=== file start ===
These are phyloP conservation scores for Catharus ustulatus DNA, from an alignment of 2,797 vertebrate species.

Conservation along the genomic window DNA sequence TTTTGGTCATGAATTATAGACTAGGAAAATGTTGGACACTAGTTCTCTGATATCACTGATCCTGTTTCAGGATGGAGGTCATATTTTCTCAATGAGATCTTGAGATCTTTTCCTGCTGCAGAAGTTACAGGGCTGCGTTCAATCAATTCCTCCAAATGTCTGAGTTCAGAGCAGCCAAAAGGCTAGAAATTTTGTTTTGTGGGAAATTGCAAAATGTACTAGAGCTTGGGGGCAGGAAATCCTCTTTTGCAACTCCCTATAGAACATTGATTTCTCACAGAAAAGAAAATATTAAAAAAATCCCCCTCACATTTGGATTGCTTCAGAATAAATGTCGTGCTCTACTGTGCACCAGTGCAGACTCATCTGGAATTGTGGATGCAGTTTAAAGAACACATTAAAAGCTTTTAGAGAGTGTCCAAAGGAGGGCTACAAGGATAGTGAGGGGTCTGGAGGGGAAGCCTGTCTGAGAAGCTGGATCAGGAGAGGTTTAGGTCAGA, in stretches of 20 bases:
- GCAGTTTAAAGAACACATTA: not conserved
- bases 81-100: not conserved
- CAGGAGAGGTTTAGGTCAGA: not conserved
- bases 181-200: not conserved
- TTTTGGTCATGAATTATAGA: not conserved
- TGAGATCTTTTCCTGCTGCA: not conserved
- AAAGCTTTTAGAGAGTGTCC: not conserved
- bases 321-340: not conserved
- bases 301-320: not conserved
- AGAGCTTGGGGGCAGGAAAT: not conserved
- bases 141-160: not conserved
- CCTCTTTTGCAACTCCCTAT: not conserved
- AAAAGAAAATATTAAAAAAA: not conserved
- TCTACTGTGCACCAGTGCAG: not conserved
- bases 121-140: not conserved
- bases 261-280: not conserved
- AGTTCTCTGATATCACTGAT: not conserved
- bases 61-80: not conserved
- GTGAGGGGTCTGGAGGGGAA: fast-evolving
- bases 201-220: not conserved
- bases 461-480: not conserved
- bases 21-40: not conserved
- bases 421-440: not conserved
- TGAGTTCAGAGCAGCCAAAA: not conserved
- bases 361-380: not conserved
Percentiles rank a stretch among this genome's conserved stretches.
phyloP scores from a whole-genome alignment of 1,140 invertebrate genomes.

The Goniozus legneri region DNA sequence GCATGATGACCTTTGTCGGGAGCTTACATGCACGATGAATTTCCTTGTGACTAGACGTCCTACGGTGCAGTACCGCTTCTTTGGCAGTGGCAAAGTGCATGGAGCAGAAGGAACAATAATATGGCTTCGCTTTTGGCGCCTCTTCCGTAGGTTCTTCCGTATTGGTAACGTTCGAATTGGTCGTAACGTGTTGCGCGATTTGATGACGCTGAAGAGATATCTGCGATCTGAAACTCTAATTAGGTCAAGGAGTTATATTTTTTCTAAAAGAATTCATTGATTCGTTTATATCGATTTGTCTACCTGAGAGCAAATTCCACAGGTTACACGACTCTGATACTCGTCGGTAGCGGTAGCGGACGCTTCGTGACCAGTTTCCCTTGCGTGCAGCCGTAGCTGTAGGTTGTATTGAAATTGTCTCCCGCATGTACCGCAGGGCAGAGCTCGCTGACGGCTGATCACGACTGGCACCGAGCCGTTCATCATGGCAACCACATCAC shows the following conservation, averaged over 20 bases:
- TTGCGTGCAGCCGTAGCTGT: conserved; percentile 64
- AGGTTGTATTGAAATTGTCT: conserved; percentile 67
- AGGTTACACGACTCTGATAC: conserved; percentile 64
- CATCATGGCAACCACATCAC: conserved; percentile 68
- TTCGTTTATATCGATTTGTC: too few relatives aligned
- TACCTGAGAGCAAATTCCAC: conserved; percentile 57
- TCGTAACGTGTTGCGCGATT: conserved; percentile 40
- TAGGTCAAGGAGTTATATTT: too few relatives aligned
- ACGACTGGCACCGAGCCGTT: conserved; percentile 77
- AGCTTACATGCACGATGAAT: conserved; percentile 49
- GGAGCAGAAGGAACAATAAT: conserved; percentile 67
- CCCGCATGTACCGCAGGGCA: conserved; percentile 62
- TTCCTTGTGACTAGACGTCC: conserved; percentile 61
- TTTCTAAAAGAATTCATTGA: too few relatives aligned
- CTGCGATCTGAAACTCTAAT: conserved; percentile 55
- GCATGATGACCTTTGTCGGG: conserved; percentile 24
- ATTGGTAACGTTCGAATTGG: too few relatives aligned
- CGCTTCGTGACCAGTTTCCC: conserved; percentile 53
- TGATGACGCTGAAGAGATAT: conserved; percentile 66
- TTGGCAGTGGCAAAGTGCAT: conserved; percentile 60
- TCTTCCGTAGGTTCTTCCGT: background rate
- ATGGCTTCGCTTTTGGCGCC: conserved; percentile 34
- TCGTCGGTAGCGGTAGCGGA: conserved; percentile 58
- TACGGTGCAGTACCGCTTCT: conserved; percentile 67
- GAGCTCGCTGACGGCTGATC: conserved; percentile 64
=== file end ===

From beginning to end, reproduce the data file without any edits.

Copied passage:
These are phyloP conservation scores for Catharus ustulatus DNA, from an alignment of 2,797 vertebrate species.

Conservation along the genomic window DNA sequence TTTTGGTCATGAATTATAGACTAGGAAAATGTTGGACACTAGTTCTCTGATATCACTGATCCTGTTTCAGGATGGAGGTCATATTTTCTCAATGAGATCTTGAGATCTTTTCCTGCTGCAGAAGTTACAGGGCTGCGTTCAATCAATTCCTCCAAATGTCTGAGTTCAGAGCAGCCAAAAGGCTAGAAATTTTGTTTTGTGGGAAATTGCAAAATGTACTAGAGCTTGGGGGCAGGAAATCCTCTTTTGCAACTCCCTATAGAACATTGATTTCTCACAGAAAAGAAAATATTAAAAAAATCCCCCTCACATTTGGATTGCTTCAGAATAAATGTCGTGCTCTACTGTGCACCAGTGCAGACTCATCTGGAATTGTGGATGCAGTTTAAAGAACACATTAAAAGCTTTTAGAGAGTGTCCAAAGGAGGGCTACAAGGATAGTGAGGGGTCTGGAGGGGAAGCCTGTCTGAGAAGCTGGATCAGGAGAGGTTTAGGTCAGA, in stretches of 20 bases:
- GCAGTTTAAAGAACACATTA: not conserved
- bases 81-100: not conserved
- CAGGAGAGGTTTAGGTCAGA: not conserved
- bases 181-200: not conserved
- TTTTGGTCATGAATTATAGA: not conserved
- TGAGATCTTTTCCTGCTGCA: not conserved
- AAAGCTTTTAGAGAGTGTCC: not conserved
- bases 321-340: not conserved
- bases 301-320: not conserved
- AGAGCTTGGGGGCAGGAAAT: not conserved
- bases 141-160: not conserved
- CCTCTTTTGCAACTCCCTAT: not conserved
- AAAAGAAAATATTAAAAAAA: not conserved
- TCTACTGTGCACCAGTGCAG: not conserved
- bases 121-140: not conserved
- bases 261-280: not conserved
- AGTTCTCTGATATCACTGAT: not conserved
- bases 61-80: not conserved
- GTGAGGGGTCTGGAGGGGAA: fast-evolving
- bases 201-220: not conserved
- bases 461-480: not conserved
- bases 21-40: not conserved
- bases 421-440: not conserved
- TGAGTTCAGAGCAGCCAAAA: not conserved
- bases 361-380: not conserved
Percentiles rank a stretch among this genome's conserved stretches.
phyloP scores from a whole-genome alignment of 1,140 invertebrate genomes.

The Goniozus legneri region DNA sequence GCATGATGACCTTTGTCGGGAGCTTACATGCACGATGAATTTCCTTGTGACTAGACGTCCTACGGTGCAGTACCGCTTCTTTGGCAGTGGCAAAGTGCATGGAGCAGAAGGAACAATAATATGGCTTCGCTTTTGGCGCCTCTTCCGTAGGTTCTTCCGTATTGGTAACGTTCGAATTGGTCGTAACGTGTTGCGCGATTTGATGACGCTGAAGAGATATCTGCGATCTGAAACTCTAATTAGGTCAAGGAGTTATATTTTTTCTAAAAGAATTCATTGATTCGTTTATATCGATTTGTCTACCTGAGAGCAAATTCCACAGGTTACACGACTCTGATACTCGTCGGTAGCGGTAGCGGACGCTTCGTGACCAGTTTCCCTTGCGTGCAGCCGTAGCTGTAGGTTGTATTGAAATTGTCTCCCGCATGTACCGCAGGGCAGAGCTCGCTGACGGCTGATCACGACTGGCACCGAGCCGTTCATCATGGCAACCACATCAC shows the following conservation, averaged over 20 bases:
- TTGCGTGCAGCCGTAGCTGT: conserved; percentile 64
- AGGTTGTATTGAAATTGTCT: conserved; percentile 67
- AGGTTACACGACTCTGATAC: conserved; percentile 64
- CATCATGGCAACCACATCAC: conserved; percentile 68
- TTCGTTTATATCGATTTGTC: too few relatives aligned
- TACCTGAGAGCAAATTCCAC: conserved; percentile 57
- TCGTAACGTGTTGCGCGATT: conserved; percentile 40
- TAGGTCAAGGAGTTATATTT: too few relatives aligned
- ACGACTGGCACCGAGCCGTT: conserved; percentile 77
- AGCTTACATGCACGATGAAT: conserved; percentile 49
- GGAGCAGAAGGAACAATAAT: conserved; percentile 67
- CCCGCATGTACCGCAGGGCA: conserved; percentile 62
- TTCCTTGTGACTAGACGTCC: conserved; percentile 61
- TTTCTAAAAGAATTCATTGA: too few relatives aligned
- CTGCGATCTGAAACTCTAAT: conserved; percentile 55
- GCATGATGACCTTTGTCGGG: conserved; percentile 24
- ATTGGTAACGTTCGAATTGG: too few relatives aligned
- CGCTTCGTGACCAGTTTCCC: conserved; percentile 53
- TGATGACGCTGAAGAGATAT: conserved; percentile 66
- TTGGCAGTGGCAAAGTGCAT: conserved; percentile 60
- TCTTCCGTAGGTTCTTCCGT: background rate
- ATGGCTTCGCTTTTGGCGCC: conserved; percentile 34
- TCGTCGGTAGCGGTAGCGGA: conserved; percentile 58
- TACGGTGCAGTACCGCTTCT: conserved; percentile 67
- GAGCTCGCTGACGGCTGATC: conserved; percentile 64